Images of Africans in Things Fall Apart and Heart of Darkness
In my reading of Things Fall Apart, it has better informed me of a culture that I did not know of before, and by reading it helped correct some broad misconceptions that I previously held of the people and their cultures of Africa. Reading the novel also gave me another perspective on the effects of imperialism/colonialism by the Europeans on the Africans. I believe Achebe has succeeded in enabling the West an opportunity to have them "listen to the weak" (Achebe interview), but whether or not Western society decides to listen will come down to the individual within the society--if they do choose to listen to the call of the "weak." In this essay I will share realizations that I gained by reading Achebe's novel, and how I came to view the people of the Igbo and Africa and not so different as I had thought before.
The distinct writing style that Achebe used to narrate his novel led me, as the reader, to feel as if I were a fellow tribesman of the Igbo people. This differing perspective, rather than being an outsider looking in on the people, led me to see that the Igbos are a people with strong beliefs, culture, and identity. An example of their identity is the description of one of their dwellings, more specifically of Okonkwo's compound; it is described as a "large compound enclosed by a thick wall of red earth" and we read further on about the barn for Okonkwo's yams and the shed for his goats (1429). The Igbo people are obviously agrarian, and led me to the question, how different are they from us? My answer is, there are not a lot of differenes. Based upon my experience--my father was raised on a farm--I see stark similarities between us and them. We have since placed their "thick wall of red earth" with a white picket fence around our "cracker jack box" houses, and on my grandparents' farm they had distinct buildings for their livestock too, a barn for their cows and hay, and a separate barn for their sheep--just as Okonkwo had for his yams and goats.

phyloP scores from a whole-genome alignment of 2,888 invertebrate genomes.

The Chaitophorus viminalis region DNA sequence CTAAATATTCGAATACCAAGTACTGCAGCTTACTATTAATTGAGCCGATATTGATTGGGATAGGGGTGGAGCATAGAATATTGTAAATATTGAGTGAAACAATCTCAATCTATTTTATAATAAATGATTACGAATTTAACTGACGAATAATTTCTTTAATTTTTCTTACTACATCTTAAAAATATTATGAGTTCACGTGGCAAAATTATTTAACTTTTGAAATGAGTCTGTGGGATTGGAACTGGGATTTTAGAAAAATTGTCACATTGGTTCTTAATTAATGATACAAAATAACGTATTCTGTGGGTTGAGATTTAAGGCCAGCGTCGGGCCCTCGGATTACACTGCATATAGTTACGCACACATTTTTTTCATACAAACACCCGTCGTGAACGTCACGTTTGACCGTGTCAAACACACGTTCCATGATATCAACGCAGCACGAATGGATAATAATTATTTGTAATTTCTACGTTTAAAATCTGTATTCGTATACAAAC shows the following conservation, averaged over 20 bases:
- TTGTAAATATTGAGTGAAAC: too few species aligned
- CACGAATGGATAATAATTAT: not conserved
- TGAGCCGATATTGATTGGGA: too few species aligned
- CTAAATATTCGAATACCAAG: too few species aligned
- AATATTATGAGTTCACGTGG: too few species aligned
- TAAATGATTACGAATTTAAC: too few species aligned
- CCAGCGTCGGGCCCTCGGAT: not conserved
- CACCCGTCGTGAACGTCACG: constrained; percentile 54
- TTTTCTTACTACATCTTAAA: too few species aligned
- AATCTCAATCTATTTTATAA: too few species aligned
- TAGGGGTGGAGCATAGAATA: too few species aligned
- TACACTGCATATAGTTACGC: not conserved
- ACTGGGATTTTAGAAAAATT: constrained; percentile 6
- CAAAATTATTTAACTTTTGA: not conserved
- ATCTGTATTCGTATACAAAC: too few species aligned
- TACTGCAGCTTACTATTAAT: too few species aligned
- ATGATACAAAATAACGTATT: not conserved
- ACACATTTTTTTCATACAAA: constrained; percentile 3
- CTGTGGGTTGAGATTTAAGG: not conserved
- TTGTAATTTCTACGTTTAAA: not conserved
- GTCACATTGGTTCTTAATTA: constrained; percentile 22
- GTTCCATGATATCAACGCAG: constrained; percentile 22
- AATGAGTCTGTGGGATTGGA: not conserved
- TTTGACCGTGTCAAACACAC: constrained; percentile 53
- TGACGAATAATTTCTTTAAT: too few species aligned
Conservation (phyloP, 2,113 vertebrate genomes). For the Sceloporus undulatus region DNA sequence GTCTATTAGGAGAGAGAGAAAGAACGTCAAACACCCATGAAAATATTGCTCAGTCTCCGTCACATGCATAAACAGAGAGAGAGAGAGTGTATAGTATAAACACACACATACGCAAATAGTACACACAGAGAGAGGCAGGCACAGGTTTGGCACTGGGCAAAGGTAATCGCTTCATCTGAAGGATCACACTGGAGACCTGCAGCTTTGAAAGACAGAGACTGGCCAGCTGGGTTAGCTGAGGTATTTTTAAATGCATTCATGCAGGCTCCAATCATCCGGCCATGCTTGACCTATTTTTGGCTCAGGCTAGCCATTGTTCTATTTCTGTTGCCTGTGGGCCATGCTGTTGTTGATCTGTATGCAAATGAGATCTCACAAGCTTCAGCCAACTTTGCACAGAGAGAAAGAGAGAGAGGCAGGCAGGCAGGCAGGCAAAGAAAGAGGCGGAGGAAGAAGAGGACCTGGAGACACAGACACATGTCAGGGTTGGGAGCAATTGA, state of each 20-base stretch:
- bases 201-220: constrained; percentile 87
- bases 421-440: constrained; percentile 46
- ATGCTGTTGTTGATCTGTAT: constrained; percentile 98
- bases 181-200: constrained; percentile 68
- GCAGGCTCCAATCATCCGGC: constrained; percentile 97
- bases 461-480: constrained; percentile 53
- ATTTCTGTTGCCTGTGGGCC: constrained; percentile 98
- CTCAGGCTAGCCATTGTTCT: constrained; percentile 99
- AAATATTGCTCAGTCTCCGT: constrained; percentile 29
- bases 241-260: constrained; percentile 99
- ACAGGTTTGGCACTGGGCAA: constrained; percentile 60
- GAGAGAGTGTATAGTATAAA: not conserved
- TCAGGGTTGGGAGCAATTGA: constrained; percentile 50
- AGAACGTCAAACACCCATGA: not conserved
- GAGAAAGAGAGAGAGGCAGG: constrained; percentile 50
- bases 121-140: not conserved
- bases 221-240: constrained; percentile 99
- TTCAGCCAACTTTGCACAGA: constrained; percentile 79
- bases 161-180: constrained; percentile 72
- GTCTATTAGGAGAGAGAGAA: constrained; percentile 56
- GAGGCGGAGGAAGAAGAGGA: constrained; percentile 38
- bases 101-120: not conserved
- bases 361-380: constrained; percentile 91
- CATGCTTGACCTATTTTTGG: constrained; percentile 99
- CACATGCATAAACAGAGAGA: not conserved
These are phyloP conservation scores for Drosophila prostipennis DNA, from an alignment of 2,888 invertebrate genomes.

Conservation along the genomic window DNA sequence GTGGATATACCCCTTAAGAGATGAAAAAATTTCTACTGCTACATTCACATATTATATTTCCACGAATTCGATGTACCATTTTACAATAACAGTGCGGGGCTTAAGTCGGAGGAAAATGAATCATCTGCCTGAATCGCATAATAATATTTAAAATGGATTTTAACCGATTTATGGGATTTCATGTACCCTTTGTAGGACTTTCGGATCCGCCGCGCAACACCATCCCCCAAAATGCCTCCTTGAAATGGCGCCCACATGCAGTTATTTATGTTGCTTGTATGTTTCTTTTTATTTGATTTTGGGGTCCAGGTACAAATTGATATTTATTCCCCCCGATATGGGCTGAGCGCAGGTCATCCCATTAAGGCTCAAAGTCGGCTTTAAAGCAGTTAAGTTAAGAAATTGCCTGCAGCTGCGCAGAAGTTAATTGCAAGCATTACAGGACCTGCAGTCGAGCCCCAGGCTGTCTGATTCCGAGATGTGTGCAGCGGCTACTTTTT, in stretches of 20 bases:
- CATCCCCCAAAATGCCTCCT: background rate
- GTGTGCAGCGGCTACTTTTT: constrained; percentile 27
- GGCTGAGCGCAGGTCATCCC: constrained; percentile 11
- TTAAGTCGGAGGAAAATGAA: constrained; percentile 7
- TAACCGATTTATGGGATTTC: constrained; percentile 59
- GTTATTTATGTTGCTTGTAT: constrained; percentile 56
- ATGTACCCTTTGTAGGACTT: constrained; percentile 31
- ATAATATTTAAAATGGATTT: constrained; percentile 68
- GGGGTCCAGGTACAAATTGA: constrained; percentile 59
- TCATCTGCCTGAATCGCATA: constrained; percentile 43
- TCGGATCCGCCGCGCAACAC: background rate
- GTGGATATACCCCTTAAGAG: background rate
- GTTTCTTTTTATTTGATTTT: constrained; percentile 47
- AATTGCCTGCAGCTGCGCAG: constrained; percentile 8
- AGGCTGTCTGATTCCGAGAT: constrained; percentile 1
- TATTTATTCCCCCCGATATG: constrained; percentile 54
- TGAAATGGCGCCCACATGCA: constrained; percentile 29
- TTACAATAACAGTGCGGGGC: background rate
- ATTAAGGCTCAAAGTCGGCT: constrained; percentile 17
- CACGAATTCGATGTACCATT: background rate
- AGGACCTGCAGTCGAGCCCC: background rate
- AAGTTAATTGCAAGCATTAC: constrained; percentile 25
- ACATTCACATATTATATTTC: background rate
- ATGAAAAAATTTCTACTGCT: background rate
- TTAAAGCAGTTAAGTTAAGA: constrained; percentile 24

When I came to realize that the Igbo people aren't that much different from us, I looked for further examples that supported my belief. For examples, at the first reading of the ritual of breaking the kola nut and drinking palm wine, during the visit of a guest or during a festive occasion, I was intrigued but then understood its principle by relating it back to our culture. Do we not have similar customs, of asking a friend whom we haven't seen in a while if she would like to "go out and get a beer," of when we go to a party to bring some "party favors" to share with people? There are other examples of positive similarities, but I then decided to focus on the faults we have in common with the Igbo.
A rather hilarious fault of the Igbos/Africans is their misinterpretation of what white people looked like. They believed that white people had "no toes" (1453). This misperception was due to all of their ideas of...